Discussion in 'English Only' started by sergiofreeman, Apr 14, 2010.
I want to knwo exactly the meaning of this sentence
As far as I know, this is not a common saying.
We will need to know more about this in order to help you. Where did you here this? What was being discussed? And so on. We would like to give you a helpful answer, but the meaning will depend on the context in which it was used.
I heard that from a bermudian guy, and I got it was same as saying, is it all set?
That context is helpful. As I said, I haven't heard it, but I did a websearch and found a few examples where it seems to mean "everything is all set", as you suggest. That is, in the examples I saw, it is used as a statement, not a question.
Here is one of them, written by a contributor to another forum. He asked for advice on a technical problem. Here, he is saying that he followed the advice he was given and it worked. Went to Radio Shack, ended up buying an external CD ROM instead (bait and switch!) and now everything is chicken but the gravy. Thanks everyone. ...Installing Win98SE on laptop with no CDROM drive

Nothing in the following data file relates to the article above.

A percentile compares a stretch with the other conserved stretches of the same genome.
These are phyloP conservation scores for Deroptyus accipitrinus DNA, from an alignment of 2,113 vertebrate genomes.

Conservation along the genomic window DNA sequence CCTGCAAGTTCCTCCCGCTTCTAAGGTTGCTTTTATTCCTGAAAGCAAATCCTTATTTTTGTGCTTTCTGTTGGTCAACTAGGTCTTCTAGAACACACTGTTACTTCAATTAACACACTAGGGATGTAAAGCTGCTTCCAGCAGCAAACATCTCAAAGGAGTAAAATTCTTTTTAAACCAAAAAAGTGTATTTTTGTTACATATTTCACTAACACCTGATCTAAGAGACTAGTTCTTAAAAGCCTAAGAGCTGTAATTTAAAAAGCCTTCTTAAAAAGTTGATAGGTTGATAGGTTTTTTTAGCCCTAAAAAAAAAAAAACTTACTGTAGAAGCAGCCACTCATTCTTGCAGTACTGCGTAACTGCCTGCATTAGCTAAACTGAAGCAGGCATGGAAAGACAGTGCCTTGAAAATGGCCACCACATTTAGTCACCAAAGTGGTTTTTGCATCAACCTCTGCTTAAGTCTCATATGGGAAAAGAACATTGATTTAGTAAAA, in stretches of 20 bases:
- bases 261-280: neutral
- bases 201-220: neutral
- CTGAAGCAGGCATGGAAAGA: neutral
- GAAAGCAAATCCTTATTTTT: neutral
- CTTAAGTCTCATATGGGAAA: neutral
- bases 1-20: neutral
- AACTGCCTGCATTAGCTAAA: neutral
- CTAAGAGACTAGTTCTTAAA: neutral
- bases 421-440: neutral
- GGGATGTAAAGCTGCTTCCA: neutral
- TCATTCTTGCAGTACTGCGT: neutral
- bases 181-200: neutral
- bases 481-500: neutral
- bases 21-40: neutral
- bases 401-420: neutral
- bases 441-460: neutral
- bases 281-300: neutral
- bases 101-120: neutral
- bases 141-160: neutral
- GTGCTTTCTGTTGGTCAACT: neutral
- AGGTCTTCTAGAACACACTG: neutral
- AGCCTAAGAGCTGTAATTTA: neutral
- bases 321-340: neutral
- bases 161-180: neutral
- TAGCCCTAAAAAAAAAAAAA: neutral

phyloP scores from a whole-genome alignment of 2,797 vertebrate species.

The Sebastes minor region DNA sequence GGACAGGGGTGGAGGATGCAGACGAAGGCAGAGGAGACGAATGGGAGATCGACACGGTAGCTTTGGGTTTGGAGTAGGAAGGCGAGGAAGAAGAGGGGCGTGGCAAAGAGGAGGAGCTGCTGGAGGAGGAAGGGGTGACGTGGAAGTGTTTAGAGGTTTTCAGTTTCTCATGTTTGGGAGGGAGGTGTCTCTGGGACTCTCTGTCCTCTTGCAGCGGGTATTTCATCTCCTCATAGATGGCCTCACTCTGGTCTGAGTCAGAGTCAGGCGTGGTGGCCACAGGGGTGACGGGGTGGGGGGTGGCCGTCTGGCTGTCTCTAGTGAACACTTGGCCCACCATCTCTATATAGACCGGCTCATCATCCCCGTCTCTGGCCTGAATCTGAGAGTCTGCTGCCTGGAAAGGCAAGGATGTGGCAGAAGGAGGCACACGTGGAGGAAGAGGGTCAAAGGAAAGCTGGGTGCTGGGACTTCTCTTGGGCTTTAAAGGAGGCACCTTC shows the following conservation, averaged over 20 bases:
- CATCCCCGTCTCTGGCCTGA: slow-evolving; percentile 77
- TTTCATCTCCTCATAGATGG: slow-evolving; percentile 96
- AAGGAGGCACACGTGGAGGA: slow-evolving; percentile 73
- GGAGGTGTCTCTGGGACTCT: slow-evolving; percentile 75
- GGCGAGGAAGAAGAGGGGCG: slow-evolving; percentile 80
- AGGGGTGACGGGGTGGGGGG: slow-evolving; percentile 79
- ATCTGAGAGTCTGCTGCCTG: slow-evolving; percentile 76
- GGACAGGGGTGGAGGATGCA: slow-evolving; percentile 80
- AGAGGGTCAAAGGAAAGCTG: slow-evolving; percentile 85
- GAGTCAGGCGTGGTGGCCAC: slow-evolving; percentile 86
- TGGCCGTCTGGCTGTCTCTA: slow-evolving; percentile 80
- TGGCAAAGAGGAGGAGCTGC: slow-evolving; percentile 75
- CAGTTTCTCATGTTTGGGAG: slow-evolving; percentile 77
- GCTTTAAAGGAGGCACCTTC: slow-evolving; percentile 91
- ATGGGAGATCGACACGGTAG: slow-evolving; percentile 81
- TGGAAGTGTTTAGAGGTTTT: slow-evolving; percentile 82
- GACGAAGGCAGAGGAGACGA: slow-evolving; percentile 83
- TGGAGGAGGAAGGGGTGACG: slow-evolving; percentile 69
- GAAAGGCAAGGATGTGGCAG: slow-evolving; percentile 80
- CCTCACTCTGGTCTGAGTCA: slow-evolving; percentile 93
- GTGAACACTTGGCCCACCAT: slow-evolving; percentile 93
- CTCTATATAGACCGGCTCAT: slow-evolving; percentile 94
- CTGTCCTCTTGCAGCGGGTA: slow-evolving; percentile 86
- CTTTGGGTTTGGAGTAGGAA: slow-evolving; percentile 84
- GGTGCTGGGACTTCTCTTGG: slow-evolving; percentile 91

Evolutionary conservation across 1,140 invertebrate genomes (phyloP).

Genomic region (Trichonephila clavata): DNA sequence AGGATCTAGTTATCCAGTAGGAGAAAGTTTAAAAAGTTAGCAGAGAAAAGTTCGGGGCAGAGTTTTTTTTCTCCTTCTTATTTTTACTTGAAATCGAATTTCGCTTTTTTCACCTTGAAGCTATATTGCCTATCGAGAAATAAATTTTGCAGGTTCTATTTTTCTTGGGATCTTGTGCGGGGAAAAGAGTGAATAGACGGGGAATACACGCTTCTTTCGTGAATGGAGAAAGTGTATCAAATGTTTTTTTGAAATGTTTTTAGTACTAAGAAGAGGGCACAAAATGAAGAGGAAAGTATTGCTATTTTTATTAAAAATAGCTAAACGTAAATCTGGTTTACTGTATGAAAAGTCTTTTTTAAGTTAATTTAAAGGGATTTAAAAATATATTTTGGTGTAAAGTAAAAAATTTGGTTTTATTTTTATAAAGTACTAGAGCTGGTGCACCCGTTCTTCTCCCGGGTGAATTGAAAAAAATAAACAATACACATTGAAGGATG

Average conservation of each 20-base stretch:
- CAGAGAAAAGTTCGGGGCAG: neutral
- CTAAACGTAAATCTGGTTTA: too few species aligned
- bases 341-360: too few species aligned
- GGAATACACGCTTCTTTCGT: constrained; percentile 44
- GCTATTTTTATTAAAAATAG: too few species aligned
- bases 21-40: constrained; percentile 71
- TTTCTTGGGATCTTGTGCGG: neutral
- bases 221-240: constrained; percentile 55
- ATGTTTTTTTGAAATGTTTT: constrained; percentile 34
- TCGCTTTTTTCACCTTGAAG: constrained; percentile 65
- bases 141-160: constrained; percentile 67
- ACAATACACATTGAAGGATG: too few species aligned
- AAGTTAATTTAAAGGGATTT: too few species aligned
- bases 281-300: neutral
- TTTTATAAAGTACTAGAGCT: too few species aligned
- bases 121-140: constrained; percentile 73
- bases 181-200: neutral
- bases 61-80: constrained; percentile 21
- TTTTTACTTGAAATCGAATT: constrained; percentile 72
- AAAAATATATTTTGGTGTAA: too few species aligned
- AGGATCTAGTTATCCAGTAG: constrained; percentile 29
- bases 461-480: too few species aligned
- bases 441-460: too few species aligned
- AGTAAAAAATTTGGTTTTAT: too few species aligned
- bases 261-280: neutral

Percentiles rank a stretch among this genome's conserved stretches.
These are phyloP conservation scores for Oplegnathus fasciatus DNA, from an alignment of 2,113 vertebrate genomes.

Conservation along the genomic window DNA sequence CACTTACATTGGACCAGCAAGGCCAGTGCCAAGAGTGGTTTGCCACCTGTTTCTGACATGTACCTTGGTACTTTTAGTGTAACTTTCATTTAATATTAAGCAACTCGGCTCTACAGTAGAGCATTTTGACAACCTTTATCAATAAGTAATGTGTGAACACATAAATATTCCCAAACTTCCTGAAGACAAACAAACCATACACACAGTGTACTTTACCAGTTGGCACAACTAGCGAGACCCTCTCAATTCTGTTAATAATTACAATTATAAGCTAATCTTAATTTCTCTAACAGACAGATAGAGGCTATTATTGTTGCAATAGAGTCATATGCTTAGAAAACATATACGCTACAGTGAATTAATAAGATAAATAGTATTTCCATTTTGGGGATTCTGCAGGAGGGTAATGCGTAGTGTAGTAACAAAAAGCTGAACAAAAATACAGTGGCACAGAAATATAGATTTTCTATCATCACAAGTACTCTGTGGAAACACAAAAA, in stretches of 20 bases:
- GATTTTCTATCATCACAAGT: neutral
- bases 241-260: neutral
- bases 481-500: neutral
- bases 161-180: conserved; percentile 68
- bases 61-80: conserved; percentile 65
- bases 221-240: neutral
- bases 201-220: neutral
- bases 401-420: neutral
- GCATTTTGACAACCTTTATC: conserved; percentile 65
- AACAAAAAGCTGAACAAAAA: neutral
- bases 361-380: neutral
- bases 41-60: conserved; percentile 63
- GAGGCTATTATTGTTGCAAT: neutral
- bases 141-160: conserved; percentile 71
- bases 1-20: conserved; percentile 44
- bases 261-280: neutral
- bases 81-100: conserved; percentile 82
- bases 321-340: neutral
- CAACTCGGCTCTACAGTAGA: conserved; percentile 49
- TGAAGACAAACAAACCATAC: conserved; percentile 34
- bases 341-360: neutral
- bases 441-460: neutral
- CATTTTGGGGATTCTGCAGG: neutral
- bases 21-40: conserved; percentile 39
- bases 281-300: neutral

Perhaps someone who is familiar with the saying will have something to add.
I have never stumbled across the statement.
I found 7 Google references. Three were from blogs, but this one was from a book:
http://books.google.com/books?id=4x..."everything is chicken but the gravy"&f=false
It seems to be quite literal in meaning.
thanks all for this help, I wanted to be sure, in order to use it properly, what cagey said about it is not a question was interesting,
I would like to know if it is used in america
It is new to me, too.
This indicates it has been around for a while in America.
4 February 1945, Boston Herald, “GIs Now Talk Strange Lingo”
9 October 1967, New Orleans The Time-Picayune, “Remoulade”
And this cites an exchange from a 1969 Congressional Record, a congressman addressing Admiral Connolly.
Separate names with a comma.